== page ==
Being a woman in a male-dominant field can be intimidating. A women’s journey to succeed in a field that predominately men are full of obstacles in all shapes and sizes. You may feel like you are in the shadow of your male peers who “look the part” better than you might. As a woman in business, it may be difficult to see yourself as an asset if you aren’t getting the opportunities or recognition you deserve. It wasn’t until I started in the finance program that I noticed the majority of my classes are filled with young businessmen and taught by male professors. We can start by breaking down the stereotype and addressing the discrimination realities that hold us back from excelling in these predominantly male industries. For my fellow rising females that are experiencing unseen barriers, here are some ways to help you thrive in your male-dominated field.
Speak with confidence:
Being the only woman in the room can make you feel like an outcast but use it to your advantage. I know that when I am in a room full of educated people my anxiety skyrockets in the fear that I will say something wrong, or someone will challenge what I say. Public speaking used to be my biggest nightmare; I would practice for days when I would have to present something. However, I have realized with practice and experience it gets so much easier. Here are some ways that will make being the only woman in the room a little easier when you feel intimidated. Approach the topic of discussion with confidence. Use a strong poised tone and speak clearly, keep it professional and have your facts straight. You will want to display to your peers that you’re serious and looking to benefit from the conversation. Studies show that women are less likely than men to speak up or ask questions in meetings and in seminars even when the gender ratio is equal. It’s important we change that one woman at a time and takeover the boardroom or the classroom.
Know your worth
Self-worth is essential in order to succeed when you are the minority. People will always be quick to judge when they are intimidated by you or don’t feel confident about themselves. There are so many ways to cultivate confidence within yourself, use that to your ability. It’s important to not let gender expectations dictate your success whether it’s in the workplace, in the classroom, or just during your day-to-day experiences. Become more assertive and learn to say no. I find I spread myself too thin just to please those around me, but it’s okay to learn to put yourself first and only take on certain challenges. I know I’m a people-pleaser and will do just about anything so I can be the best friend, the hardworking employee, etc. It’s so much more than just wanting to be that person though. It’s about putting yourself first, acknowledging you don’t have time and finding alternative ways to allocate all the things on your to-do list without biting off more than you can chew.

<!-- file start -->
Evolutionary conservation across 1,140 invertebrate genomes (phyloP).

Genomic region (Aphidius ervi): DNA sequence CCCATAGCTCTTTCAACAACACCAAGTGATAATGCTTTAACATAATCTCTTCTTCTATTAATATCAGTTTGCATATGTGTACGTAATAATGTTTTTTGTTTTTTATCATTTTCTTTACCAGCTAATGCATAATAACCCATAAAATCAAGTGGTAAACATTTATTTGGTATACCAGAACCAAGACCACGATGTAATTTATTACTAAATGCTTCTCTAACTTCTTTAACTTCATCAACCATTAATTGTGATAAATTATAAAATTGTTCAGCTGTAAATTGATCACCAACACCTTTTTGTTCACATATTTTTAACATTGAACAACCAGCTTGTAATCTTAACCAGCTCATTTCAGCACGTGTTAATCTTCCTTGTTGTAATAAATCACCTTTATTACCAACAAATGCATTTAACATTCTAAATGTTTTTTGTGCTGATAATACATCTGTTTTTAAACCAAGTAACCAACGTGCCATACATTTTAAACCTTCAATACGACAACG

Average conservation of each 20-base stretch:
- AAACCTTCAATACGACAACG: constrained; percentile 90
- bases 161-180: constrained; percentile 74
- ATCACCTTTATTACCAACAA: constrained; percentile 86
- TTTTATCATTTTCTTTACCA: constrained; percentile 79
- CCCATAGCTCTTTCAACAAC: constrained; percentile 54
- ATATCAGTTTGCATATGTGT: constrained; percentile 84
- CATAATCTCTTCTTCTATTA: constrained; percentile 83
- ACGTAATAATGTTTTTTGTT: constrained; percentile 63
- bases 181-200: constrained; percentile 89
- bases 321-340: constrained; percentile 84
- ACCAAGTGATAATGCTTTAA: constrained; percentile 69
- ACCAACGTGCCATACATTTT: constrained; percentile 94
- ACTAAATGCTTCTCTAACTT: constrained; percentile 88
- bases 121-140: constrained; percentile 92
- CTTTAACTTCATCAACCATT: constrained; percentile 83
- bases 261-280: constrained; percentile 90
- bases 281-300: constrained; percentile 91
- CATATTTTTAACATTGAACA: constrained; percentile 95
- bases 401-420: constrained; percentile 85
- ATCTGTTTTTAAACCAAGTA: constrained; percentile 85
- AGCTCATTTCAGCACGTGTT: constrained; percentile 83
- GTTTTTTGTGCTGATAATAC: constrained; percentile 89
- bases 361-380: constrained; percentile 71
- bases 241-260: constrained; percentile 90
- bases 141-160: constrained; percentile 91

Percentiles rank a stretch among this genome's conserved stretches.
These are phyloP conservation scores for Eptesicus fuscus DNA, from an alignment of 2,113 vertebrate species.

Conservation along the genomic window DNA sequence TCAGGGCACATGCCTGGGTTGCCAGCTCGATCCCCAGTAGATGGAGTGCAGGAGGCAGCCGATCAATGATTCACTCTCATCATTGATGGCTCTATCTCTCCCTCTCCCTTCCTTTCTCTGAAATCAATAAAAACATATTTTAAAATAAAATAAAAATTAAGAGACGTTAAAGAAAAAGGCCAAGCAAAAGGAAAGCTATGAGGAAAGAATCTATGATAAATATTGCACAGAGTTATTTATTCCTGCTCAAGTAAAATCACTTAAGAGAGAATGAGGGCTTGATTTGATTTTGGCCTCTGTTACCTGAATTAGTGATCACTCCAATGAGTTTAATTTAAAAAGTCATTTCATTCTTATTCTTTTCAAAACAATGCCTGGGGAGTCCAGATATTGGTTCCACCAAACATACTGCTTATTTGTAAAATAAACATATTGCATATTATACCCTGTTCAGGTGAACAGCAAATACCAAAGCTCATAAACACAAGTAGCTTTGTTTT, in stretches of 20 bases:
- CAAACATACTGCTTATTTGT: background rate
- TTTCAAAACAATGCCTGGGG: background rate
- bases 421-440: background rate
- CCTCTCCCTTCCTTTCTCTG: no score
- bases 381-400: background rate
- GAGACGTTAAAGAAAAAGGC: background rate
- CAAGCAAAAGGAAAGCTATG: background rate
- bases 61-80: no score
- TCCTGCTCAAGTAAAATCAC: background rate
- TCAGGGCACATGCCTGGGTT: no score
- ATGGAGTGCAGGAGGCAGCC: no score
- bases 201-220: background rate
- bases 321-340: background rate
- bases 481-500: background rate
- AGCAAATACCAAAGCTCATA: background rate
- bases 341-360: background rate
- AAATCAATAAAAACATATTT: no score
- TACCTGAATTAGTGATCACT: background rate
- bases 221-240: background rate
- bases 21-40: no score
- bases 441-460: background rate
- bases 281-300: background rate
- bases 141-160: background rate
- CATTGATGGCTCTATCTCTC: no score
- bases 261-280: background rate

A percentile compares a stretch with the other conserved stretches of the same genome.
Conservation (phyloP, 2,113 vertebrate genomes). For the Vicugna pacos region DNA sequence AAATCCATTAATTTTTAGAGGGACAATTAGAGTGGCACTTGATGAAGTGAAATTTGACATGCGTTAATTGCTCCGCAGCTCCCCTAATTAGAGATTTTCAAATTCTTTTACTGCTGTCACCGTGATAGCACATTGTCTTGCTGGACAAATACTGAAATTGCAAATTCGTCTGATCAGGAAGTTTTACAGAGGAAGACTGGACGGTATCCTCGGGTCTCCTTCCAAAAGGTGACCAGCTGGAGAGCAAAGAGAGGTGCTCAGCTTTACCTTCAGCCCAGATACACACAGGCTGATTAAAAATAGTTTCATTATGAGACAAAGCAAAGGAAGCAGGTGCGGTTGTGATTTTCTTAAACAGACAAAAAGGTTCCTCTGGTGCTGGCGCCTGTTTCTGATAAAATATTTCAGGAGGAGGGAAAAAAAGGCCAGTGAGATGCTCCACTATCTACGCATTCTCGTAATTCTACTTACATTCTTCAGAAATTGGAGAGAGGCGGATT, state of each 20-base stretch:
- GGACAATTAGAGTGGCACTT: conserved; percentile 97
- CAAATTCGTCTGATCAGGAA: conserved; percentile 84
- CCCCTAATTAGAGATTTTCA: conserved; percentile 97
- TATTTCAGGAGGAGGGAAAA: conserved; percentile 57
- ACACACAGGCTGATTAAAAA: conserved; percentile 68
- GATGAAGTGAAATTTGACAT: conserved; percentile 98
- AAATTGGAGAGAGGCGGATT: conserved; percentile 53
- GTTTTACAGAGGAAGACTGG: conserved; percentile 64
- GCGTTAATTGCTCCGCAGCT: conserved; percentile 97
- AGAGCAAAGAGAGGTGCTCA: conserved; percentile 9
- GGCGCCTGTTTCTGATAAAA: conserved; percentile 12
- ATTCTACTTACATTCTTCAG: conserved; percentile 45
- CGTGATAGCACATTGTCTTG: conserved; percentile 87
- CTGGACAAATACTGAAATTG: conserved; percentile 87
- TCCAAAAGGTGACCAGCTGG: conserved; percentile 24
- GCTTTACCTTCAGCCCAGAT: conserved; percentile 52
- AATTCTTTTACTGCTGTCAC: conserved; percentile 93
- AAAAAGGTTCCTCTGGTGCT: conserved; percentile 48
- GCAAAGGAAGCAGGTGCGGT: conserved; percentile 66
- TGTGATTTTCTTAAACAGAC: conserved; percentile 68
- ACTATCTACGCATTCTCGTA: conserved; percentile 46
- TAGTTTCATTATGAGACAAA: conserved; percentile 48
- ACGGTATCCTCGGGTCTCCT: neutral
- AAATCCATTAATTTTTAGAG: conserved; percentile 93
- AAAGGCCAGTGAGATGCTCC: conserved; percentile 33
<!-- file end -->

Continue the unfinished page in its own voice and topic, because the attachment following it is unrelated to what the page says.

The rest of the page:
Support other women
Women who support women accomplish amazing things. When women celebrate one another’s accomplishments, we build a sense of community and uplift each other. Giving other women the credit they deserve is one of the best ways to support others, especially if it’s in the workplace. Oftentimes, women’s professional goals or professional achievements get unacknowledged, not giving them the recognition they deserve. Try by creating a network of women with strong goals that will inspire you to pursue your own. A lot of majors or industries you may be pursuing can be competitive. It’s all about who can climb to the top first or who can get that internship first that half the class is striving for. However, that’s when you suddenly realize you’re pushing everyone else down around you when you could be supporting others while still pursuing your passions.
Find mentors that want you to succeed
What exactly is a mentor? A mentor is an experienced and trusted advisor that you can confide in during your professional endeavors. The right mentor will provide guidance, motivation, and emotional support. Anyone can benefit from a mentor no matter the stage in their career or even if they haven’t started it quite yet. Find a mentor with similar passions to yours, as well as experience that similarly relates to what your goals are. It’s important to find the perfect mentor, as you will be working with your mentor long-term and building a strong bond to mutually benefit one another by developing professional skills or expertise on the topic of interest. Once you have found your mentor, layout your goals and ambitions. Defining what you want to get out of your experience with them will make it easier for them to know exactly how to help you, whether it’s through networking, deciding a career path, or maybe even just through words of wisdom.